Gone-Away Lake

Front Cover
Harcourt Brace Jovanovich, 1987 - Cousins - 192 pages
135 Reviews
Portia and her cousin Julian discover summer adventure in a hidden colony of forgotten summer houses on the shores of a swampy lake.

From inside the book

What people are saying - Write a review

User ratings

5 stars
66
4 stars
45
3 stars
22
2 stars
1
1 star
1

Review: Gone-Away Lake (Gone-Away Lake #1)

User Review  - Carolyn - Goodreads

Found this author during my read of the Happiness Project by Rubin and am so glad I did. Was able to read this delicious little novel (for kids) on two of the most beautiful days of the summer while ... Read full review

Review: Gone-Away Lake (Gone-Away Lake #1)

User Review  - Leslie Lamb - Goodreads

I thought this story was going to lead them to a land of little people or something. It led them to old houses that had been left, a dried up lake, and 2 people: Minniehaha and her brother. They have fun going through the old houses and talking with the people and becoming friends. Read full review

Contents

The Beginning of It All
13
The Stone and the Swamp
25
GoneAway
56
Copyright

10 other sections not shown

Common terms and phrases

About the author (1987)

Elizabeth Enright was born in Oak Park, IL, on September 17, 1909. Her stories do not hide nor dwell on the pain, conflicts and disappointments of childhood but celebrate the joy, pleasure and love that are families. In 1939, Thimble Summer was awarded the Newbery Medal. Gone Away Lake gained three top honors over the years. In 1957 the book received the New York Herald Tribune's children's Spring Book Festival Award. It was also a 1958 Newbery Honor Book. In 1963, the American Library Association named Gone-Away Lake as the U.S. nominee for the international Hans Christian Anderson Award. In 1996, Enright was posthumously awarded a LLD degree by Nasson College.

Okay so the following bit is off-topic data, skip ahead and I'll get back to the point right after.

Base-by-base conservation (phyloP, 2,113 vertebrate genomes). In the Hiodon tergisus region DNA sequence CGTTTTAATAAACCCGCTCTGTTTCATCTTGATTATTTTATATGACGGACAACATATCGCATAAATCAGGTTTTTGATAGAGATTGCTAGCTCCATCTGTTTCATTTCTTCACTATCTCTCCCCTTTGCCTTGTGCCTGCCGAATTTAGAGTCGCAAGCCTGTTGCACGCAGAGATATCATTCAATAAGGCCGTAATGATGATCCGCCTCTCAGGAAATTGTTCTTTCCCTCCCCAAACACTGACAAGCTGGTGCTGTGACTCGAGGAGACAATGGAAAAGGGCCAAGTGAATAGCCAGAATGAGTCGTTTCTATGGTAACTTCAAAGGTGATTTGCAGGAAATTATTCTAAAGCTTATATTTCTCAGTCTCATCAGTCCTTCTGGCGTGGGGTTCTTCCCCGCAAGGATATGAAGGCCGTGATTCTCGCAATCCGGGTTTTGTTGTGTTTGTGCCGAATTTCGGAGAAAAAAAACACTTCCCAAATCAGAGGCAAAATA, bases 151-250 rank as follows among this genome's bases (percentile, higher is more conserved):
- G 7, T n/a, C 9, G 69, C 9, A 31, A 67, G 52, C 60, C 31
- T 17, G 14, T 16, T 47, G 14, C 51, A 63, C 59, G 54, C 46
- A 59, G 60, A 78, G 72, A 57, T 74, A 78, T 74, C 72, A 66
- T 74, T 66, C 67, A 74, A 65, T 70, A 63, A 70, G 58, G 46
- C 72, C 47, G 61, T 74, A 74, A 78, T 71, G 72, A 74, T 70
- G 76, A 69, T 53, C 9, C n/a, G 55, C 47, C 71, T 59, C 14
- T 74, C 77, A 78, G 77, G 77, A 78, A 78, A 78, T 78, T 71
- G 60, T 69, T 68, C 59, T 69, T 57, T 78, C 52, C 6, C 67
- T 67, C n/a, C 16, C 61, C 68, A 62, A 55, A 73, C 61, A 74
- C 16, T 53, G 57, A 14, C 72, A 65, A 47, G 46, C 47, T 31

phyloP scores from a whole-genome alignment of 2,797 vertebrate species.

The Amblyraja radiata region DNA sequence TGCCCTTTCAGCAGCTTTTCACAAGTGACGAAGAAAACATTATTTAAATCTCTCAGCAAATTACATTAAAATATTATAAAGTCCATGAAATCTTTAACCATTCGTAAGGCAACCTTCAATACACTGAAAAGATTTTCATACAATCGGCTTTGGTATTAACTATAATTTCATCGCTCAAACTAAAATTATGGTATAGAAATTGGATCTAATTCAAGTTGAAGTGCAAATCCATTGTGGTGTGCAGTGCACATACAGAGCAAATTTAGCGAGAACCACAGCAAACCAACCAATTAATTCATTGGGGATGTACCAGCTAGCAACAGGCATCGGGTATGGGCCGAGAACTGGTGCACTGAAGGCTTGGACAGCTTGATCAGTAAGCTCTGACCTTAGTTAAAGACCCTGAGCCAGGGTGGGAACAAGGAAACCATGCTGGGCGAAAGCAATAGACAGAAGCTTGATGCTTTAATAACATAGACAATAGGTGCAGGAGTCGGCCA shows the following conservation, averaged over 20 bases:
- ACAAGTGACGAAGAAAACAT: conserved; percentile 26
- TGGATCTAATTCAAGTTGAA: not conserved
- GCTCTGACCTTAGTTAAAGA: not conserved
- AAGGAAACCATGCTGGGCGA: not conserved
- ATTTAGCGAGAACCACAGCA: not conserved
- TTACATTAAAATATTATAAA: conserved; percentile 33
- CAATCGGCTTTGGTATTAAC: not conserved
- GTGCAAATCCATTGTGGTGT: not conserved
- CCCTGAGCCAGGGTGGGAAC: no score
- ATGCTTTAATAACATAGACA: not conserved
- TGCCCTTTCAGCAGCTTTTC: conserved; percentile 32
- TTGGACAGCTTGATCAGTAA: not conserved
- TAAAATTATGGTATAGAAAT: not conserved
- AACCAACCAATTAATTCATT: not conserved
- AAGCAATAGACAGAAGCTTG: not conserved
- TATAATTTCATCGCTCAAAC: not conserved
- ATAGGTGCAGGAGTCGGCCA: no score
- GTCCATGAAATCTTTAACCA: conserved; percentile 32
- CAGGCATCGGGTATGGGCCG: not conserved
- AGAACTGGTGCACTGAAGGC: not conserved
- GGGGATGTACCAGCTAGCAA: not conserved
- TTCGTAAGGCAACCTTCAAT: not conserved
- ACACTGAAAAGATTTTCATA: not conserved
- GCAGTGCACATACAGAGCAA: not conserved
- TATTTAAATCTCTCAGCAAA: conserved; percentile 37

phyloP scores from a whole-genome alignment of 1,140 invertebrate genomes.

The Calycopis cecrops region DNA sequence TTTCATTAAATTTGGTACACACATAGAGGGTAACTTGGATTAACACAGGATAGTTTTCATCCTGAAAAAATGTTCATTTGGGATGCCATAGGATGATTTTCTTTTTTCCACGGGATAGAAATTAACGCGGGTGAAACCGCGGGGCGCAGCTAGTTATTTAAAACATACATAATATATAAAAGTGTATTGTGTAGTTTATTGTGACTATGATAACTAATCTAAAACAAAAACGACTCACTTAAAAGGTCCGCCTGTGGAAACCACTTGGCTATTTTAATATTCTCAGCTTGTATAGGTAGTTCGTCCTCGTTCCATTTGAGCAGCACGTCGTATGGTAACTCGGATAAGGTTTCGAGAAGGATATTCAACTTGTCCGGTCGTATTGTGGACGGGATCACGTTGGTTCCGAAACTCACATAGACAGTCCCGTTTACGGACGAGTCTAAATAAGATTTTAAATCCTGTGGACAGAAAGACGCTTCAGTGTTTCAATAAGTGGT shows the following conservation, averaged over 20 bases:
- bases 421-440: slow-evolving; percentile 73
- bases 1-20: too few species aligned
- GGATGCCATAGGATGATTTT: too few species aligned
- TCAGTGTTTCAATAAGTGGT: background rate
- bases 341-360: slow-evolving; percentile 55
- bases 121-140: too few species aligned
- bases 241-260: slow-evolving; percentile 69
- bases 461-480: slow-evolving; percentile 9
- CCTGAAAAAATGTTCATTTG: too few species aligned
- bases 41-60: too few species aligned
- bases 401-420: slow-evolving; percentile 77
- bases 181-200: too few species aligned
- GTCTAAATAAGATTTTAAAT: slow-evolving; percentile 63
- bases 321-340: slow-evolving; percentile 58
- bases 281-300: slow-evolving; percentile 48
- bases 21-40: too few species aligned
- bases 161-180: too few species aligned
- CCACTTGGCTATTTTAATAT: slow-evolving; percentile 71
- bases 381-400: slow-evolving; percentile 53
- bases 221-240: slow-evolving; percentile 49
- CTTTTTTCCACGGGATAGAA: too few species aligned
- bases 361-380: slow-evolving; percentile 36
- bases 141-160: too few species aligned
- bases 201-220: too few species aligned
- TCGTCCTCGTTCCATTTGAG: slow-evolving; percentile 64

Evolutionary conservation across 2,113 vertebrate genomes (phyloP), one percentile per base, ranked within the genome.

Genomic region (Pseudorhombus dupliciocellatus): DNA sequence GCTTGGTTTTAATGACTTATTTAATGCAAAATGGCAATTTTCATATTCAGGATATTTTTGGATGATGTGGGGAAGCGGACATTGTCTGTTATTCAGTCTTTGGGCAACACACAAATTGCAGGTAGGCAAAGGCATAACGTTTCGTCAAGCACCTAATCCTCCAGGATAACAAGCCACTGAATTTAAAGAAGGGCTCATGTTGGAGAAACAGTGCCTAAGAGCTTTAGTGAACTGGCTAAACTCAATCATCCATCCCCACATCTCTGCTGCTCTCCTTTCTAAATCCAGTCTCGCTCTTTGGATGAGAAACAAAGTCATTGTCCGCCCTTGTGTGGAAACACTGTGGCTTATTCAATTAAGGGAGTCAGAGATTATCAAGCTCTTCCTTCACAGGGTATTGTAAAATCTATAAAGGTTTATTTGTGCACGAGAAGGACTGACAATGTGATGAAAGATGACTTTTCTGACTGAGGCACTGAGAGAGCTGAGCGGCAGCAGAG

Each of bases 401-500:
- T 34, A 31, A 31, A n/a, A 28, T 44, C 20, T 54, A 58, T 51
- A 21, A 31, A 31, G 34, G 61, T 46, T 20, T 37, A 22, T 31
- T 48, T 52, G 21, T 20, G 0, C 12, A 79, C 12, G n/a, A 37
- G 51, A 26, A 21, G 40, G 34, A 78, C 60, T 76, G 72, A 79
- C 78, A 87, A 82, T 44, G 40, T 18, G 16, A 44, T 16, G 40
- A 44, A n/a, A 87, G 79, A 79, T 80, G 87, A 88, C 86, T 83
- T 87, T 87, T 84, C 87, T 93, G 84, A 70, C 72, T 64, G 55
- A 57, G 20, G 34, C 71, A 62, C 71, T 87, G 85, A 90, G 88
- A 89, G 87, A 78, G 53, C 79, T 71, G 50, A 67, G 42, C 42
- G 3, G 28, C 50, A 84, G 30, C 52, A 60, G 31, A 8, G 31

Children's book illustrator Beth Krush was born in Washington. She graduated from what is now the University of the Arts in 1939. She illustrated books both with and without her husband Joe Krush. They are best known for their work on the American edition of the five-book series The Borrowers by Mary Norton. In 1980, they received the Drexel Citation, which is given each year to a regional children's book author or illustrator. She also illustrated The Shoe Bird by Eudora Welty. She taught at Moore College of Art for 22 years. She died from complications following a stroke on February 2, 2009 at the age of 90.

Krush, along with his wife, Beth, has created illustrations for an impressive list of children's books.

Bibliographic information